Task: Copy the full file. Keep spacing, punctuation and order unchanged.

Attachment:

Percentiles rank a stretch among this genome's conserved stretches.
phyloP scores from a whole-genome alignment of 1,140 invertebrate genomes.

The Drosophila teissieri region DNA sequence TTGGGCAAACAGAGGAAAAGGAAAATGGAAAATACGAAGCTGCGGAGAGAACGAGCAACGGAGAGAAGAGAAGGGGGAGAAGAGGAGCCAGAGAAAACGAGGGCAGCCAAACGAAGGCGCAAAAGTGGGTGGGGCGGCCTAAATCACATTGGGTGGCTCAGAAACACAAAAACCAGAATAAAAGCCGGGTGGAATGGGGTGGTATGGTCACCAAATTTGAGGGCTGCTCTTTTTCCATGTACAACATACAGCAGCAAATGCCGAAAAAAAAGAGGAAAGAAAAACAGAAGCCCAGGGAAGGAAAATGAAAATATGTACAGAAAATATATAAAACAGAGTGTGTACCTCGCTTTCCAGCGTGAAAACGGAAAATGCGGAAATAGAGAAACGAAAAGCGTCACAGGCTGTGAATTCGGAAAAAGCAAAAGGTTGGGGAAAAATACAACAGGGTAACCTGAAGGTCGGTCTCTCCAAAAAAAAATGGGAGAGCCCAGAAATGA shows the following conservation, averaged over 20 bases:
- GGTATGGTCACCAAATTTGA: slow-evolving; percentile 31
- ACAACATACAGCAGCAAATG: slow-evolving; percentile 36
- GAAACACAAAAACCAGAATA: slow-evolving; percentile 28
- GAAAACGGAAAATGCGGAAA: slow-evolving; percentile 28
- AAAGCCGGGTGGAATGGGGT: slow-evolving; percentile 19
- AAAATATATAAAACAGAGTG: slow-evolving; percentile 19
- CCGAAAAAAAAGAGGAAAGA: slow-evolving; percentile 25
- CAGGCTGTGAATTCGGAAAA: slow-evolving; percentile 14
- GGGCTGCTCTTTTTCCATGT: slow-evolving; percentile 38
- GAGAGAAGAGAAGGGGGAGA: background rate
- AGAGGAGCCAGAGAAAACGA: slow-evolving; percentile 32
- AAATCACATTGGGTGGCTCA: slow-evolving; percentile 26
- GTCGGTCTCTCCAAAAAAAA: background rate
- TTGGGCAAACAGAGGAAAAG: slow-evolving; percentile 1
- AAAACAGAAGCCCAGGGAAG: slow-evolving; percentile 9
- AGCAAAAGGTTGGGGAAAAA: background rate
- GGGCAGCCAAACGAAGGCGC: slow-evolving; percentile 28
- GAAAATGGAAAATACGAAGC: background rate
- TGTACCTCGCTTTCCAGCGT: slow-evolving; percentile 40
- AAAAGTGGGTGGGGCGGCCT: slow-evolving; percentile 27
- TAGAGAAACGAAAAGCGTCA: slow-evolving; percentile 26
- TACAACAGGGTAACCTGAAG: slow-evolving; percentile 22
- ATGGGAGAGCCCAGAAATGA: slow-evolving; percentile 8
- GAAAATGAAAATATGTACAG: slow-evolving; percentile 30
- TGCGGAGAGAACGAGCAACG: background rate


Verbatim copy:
Percentiles rank a stretch among this genome's conserved stretches.
phyloP scores from a whole-genome alignment of 1,140 invertebrate genomes.

The Drosophila teissieri region DNA sequence TTGGGCAAACAGAGGAAAAGGAAAATGGAAAATACGAAGCTGCGGAGAGAACGAGCAACGGAGAGAAGAGAAGGGGGAGAAGAGGAGCCAGAGAAAACGAGGGCAGCCAAACGAAGGCGCAAAAGTGGGTGGGGCGGCCTAAATCACATTGGGTGGCTCAGAAACACAAAAACCAGAATAAAAGCCGGGTGGAATGGGGTGGTATGGTCACCAAATTTGAGGGCTGCTCTTTTTCCATGTACAACATACAGCAGCAAATGCCGAAAAAAAAGAGGAAAGAAAAACAGAAGCCCAGGGAAGGAAAATGAAAATATGTACAGAAAATATATAAAACAGAGTGTGTACCTCGCTTTCCAGCGTGAAAACGGAAAATGCGGAAATAGAGAAACGAAAAGCGTCACAGGCTGTGAATTCGGAAAAAGCAAAAGGTTGGGGAAAAATACAACAGGGTAACCTGAAGGTCGGTCTCTCCAAAAAAAAATGGGAGAGCCCAGAAATGA shows the following conservation, averaged over 20 bases:
- GGTATGGTCACCAAATTTGA: slow-evolving; percentile 31
- ACAACATACAGCAGCAAATG: slow-evolving; percentile 36
- GAAACACAAAAACCAGAATA: slow-evolving; percentile 28
- GAAAACGGAAAATGCGGAAA: slow-evolving; percentile 28
- AAAGCCGGGTGGAATGGGGT: slow-evolving; percentile 19
- AAAATATATAAAACAGAGTG: slow-evolving; percentile 19
- CCGAAAAAAAAGAGGAAAGA: slow-evolving; percentile 25
- CAGGCTGTGAATTCGGAAAA: slow-evolving; percentile 14
- GGGCTGCTCTTTTTCCATGT: slow-evolving; percentile 38
- GAGAGAAGAGAAGGGGGAGA: background rate
- AGAGGAGCCAGAGAAAACGA: slow-evolving; percentile 32
- AAATCACATTGGGTGGCTCA: slow-evolving; percentile 26
- GTCGGTCTCTCCAAAAAAAA: background rate
- TTGGGCAAACAGAGGAAAAG: slow-evolving; percentile 1
- AAAACAGAAGCCCAGGGAAG: slow-evolving; percentile 9
- AGCAAAAGGTTGGGGAAAAA: background rate
- GGGCAGCCAAACGAAGGCGC: slow-evolving; percentile 28
- GAAAATGGAAAATACGAAGC: background rate
- TGTACCTCGCTTTCCAGCGT: slow-evolving; percentile 40
- AAAAGTGGGTGGGGCGGCCT: slow-evolving; percentile 27
- TAGAGAAACGAAAAGCGTCA: slow-evolving; percentile 26
- TACAACAGGGTAACCTGAAG: slow-evolving; percentile 22
- ATGGGAGAGCCCAGAAATGA: slow-evolving; percentile 8
- GAAAATGAAAATATGTACAG: slow-evolving; percentile 30
- TGCGGAGAGAACGAGCAACG: background rate